- Tips for writing True/False:
- Avoid double negatives
- Avoid long or complex sentences
- Use one central idea
- Avoid words like always, never, all
- Don’t try to trick the learner
- Multiple choice
- Avoid negative statements (for example: “Select the item that is Not…” or “All of the following EXCEPT…”)
- Avoid using “All of the above” or “None of the above”
- 4-5 options should be given as responses
- Make sure that all response options are plausible (don’t make it obvious that an option is correct or incorrect)
- Multiple response
- Multiple response questions allow learners to select more than one option
- State clearly in the question that the learner can select more than one (for example: “Select the three items…”)
- Fill in the blank
- Make sure that the answer is definite (not something that can be interpreted differently, or something that may have multiple correct responses)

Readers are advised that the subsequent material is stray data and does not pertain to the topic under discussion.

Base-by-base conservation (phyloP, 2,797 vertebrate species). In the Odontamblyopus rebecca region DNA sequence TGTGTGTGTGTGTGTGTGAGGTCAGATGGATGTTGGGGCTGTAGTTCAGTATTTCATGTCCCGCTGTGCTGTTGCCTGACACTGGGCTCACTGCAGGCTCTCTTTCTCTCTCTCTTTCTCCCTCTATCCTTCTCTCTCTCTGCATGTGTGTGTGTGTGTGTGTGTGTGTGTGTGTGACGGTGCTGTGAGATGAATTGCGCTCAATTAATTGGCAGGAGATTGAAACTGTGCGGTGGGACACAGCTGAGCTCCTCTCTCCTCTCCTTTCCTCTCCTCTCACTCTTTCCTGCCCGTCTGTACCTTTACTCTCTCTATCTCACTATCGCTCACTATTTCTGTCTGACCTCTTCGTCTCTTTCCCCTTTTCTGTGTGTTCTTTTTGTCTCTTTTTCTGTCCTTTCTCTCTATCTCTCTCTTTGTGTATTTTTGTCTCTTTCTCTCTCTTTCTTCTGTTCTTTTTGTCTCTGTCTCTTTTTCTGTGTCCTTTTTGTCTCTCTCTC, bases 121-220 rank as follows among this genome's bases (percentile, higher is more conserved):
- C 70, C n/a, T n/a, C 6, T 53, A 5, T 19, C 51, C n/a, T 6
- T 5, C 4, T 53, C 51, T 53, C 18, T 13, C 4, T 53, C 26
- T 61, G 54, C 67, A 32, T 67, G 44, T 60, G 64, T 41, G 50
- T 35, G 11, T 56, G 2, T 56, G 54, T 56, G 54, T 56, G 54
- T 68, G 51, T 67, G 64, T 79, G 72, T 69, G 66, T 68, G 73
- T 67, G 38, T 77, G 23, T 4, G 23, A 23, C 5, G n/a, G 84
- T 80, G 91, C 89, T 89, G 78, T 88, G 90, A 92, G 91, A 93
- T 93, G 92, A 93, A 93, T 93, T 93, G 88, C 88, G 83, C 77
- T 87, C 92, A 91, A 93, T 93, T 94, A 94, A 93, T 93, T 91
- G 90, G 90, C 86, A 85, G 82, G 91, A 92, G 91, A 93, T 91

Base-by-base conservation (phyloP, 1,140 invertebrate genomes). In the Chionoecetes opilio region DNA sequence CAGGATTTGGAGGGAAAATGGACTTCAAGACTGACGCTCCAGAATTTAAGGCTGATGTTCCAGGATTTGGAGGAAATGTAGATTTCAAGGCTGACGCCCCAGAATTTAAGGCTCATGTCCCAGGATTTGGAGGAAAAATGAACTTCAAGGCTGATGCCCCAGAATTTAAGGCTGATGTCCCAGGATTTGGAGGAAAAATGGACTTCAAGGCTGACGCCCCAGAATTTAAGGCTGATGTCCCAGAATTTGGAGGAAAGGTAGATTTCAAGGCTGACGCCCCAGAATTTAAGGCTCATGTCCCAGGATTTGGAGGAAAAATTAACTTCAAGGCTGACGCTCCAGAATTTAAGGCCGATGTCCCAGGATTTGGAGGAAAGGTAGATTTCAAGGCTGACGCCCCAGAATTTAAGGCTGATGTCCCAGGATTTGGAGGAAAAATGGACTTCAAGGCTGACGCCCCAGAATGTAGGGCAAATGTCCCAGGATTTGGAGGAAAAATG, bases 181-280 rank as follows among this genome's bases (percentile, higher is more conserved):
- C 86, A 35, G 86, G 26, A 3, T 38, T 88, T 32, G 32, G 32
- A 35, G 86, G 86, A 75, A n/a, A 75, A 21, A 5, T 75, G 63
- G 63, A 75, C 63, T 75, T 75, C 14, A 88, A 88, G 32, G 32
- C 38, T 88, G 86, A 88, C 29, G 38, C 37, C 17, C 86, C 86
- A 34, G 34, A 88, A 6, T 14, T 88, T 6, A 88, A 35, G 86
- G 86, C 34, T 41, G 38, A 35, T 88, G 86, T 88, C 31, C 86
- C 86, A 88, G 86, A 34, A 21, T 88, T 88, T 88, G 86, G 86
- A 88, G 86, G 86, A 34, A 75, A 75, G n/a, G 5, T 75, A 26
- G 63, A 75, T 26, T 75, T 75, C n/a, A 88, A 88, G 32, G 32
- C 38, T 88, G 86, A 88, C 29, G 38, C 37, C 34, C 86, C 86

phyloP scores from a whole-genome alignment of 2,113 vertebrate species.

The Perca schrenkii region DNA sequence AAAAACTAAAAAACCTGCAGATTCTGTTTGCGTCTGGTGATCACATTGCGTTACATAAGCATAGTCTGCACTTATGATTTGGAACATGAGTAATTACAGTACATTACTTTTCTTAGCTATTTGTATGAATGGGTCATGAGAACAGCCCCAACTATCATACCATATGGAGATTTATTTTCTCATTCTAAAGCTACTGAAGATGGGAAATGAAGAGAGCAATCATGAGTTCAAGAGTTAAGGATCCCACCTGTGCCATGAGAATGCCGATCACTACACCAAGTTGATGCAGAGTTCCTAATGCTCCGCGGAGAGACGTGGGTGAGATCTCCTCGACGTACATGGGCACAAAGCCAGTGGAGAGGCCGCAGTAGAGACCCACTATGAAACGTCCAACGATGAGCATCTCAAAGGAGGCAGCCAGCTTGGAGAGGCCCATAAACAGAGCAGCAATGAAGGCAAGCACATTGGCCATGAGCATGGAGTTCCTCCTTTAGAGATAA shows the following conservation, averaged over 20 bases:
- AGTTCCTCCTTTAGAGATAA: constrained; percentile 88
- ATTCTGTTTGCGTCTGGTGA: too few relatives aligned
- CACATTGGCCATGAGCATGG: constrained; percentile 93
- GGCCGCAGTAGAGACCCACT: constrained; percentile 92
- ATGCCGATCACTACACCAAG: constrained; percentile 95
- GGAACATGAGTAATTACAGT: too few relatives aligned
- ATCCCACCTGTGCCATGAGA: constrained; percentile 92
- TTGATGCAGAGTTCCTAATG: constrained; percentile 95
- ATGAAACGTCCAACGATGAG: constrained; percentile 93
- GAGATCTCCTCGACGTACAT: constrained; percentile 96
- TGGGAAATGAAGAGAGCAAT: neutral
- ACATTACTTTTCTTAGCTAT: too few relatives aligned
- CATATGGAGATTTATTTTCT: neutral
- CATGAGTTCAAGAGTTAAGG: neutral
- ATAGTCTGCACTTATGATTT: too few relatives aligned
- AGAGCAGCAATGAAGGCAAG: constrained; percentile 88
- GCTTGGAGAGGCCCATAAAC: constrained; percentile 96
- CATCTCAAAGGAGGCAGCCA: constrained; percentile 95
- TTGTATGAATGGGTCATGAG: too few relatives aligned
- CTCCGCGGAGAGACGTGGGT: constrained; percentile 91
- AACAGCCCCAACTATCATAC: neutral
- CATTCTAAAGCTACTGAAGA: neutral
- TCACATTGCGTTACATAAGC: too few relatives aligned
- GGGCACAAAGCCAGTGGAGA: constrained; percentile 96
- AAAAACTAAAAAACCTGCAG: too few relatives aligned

- You can enter up to 10 acceptable answers in the system to account for different user responses (take into account spelling differences, etc.)
- You may have up to ten matching pairs
- Learners must put items into the correct sequence
- You may have up to ten items to put into sequence
- Ask the learner to click on the correct area within an image.
Most of the recommendations above will benefit F2F classes and could be implemented for various modes of course delivery.
Tools for Creating Assessments and Engagement
- Course Site Assignments
- Course Site Quiz
- Course Site Discussion Forums
- Course Site Polling Tools
- Google Assignments
- Quizzes in Google Forms
- Turnitin Assignments (Plagiarism Check)
- Video Creation Tools
- Online Meetings